The salmon rebound comes after three years of extremely low catches that resulted from poor ocean conditions and California’s five-year drought, which drained the state’s rivers and reservoirs.

Over the past several years, regulators imposed severe fishing restrictions to protect chinook salmon, and officials declared federal fishery disasters in 2018 to assist fishing communities in California, Oregon and Washington.

This year’s adult salmon are the first class to benefit from record rainfall that filled California rivers and streams in early 2017, making it easier for juvenile chinook to migrate to the Pacific Ocean, where they grow into full-size fish.

Chinook salmon are also being helped by improved ocean conditions that have produced an abundance of anchovies, krill and other feed. Several years ago, an El Nino event brought unusually warm water to the Pacific Coast and disrupted the marine ecosystem.

“For the salmon fishermen who’ve been dealing with disaster for so long, this is an incredible boon to their livelihoods,” said Noah Oppenheim, who heads the Pacific Coast Federation of Fishermen’s Associations.

Anglers in the Pacific Northwest have not been so fortunate. A dearth of chinook returning to the Columbia River and Puget Sound are a major factor in the plummeting population of the region’s endangered killer whales.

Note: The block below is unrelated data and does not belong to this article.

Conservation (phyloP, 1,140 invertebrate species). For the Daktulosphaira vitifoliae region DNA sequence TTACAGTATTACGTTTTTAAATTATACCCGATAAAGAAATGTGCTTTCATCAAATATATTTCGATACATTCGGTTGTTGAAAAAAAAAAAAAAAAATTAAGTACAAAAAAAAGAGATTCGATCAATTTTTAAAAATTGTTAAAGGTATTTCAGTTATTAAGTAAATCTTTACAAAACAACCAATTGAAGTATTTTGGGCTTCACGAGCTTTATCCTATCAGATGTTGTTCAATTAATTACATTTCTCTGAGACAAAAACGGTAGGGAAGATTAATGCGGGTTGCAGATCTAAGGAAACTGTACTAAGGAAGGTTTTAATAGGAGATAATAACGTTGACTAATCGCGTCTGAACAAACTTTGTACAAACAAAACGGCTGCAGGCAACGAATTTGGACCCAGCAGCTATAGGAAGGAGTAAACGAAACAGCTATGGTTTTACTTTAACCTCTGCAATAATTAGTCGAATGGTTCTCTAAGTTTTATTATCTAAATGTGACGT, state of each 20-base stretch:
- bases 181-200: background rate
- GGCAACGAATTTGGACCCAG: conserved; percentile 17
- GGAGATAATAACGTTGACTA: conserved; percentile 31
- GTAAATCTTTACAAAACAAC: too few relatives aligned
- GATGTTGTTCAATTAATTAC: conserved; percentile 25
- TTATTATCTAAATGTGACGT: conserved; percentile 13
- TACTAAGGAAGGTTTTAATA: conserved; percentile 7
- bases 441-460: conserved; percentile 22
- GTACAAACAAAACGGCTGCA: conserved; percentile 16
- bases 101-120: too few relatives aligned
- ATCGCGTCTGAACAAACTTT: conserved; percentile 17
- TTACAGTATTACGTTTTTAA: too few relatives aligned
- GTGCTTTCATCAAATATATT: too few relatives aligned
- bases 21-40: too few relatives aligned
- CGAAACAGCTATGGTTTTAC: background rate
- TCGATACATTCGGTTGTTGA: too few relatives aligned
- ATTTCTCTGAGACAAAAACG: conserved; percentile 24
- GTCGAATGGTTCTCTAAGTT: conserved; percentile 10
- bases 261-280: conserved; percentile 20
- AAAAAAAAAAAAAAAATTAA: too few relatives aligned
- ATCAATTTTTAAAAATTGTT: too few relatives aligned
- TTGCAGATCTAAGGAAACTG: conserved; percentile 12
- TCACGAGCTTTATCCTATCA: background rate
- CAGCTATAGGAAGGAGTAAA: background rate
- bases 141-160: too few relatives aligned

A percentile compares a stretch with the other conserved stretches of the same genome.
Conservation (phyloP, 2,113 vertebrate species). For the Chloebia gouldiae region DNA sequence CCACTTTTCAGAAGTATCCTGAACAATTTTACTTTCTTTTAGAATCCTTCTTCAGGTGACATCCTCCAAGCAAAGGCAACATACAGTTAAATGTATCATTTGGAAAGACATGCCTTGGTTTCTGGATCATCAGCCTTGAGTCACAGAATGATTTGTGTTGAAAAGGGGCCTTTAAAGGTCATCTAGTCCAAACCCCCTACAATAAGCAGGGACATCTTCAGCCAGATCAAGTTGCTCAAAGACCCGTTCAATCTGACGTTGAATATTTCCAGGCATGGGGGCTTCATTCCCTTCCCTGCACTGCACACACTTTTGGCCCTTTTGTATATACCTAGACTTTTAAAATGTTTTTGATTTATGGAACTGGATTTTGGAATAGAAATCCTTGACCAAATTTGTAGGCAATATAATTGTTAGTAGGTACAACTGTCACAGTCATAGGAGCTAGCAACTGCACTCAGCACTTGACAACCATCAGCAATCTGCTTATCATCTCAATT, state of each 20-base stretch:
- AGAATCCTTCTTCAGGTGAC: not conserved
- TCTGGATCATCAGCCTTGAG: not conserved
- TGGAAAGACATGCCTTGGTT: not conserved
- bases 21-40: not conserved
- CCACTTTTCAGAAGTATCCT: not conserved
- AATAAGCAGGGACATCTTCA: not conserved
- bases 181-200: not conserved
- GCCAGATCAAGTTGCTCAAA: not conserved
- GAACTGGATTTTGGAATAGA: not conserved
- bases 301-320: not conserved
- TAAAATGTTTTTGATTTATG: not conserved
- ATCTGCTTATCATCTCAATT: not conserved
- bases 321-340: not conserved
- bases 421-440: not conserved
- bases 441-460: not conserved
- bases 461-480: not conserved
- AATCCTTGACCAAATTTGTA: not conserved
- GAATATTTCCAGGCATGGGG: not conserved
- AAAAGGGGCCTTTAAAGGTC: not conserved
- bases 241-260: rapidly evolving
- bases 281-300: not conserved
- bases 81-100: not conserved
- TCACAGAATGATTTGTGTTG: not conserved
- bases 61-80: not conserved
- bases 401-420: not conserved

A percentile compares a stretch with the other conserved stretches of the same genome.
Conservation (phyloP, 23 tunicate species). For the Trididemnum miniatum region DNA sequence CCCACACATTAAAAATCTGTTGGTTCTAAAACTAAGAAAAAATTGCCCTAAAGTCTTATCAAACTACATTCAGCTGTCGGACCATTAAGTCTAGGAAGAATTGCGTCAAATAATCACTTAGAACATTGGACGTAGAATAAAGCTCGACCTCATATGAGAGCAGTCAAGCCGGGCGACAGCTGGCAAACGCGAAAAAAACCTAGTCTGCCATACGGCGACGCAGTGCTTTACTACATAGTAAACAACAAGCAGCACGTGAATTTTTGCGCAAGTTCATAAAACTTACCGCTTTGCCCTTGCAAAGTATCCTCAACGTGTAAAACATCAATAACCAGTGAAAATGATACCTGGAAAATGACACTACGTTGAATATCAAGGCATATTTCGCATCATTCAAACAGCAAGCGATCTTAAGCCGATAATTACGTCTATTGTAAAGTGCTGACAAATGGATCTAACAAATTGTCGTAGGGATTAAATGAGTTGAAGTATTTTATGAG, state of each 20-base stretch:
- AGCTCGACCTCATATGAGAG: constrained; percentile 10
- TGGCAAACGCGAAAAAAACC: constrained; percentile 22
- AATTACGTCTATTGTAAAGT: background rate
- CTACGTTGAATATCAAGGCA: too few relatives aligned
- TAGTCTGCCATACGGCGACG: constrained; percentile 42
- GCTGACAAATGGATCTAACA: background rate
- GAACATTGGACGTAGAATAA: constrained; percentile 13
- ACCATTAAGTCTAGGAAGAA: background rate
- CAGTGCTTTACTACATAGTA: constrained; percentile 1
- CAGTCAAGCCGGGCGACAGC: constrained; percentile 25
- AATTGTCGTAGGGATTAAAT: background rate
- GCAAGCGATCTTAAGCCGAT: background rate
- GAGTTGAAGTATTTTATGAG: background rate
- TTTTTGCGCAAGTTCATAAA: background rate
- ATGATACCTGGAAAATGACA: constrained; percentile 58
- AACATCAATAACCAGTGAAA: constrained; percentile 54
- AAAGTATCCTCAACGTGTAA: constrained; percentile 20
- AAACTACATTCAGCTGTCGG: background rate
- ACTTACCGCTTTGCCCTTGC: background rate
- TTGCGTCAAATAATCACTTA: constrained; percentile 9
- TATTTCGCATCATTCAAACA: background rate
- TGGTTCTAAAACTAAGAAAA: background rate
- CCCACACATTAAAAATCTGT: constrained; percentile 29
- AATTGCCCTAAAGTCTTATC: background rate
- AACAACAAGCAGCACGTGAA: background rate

“The forecast of poor chinook returns to western Washington is proving accurate, but it’s still very early in the season,” said Lorraine Loomis, chair of the Northwest Indian Fisheries Commission.

In Alaska, state wildlife officials who oversee salmon are monitoring reports of fish dying in warm rivers. The state in July recorded its warmest month, and heat stress is suspected in the deaths of pink and chum salmon in rivers that empty into the Bering Sea, including the Yukon and Kuskokwim rivers.

California’s strong salmon season, which typically runs from May to October, offers some positive environmental news at a time of growing anxiety about climate change. A United Nations report released this month warns that global warming threatens food supplies worldwide.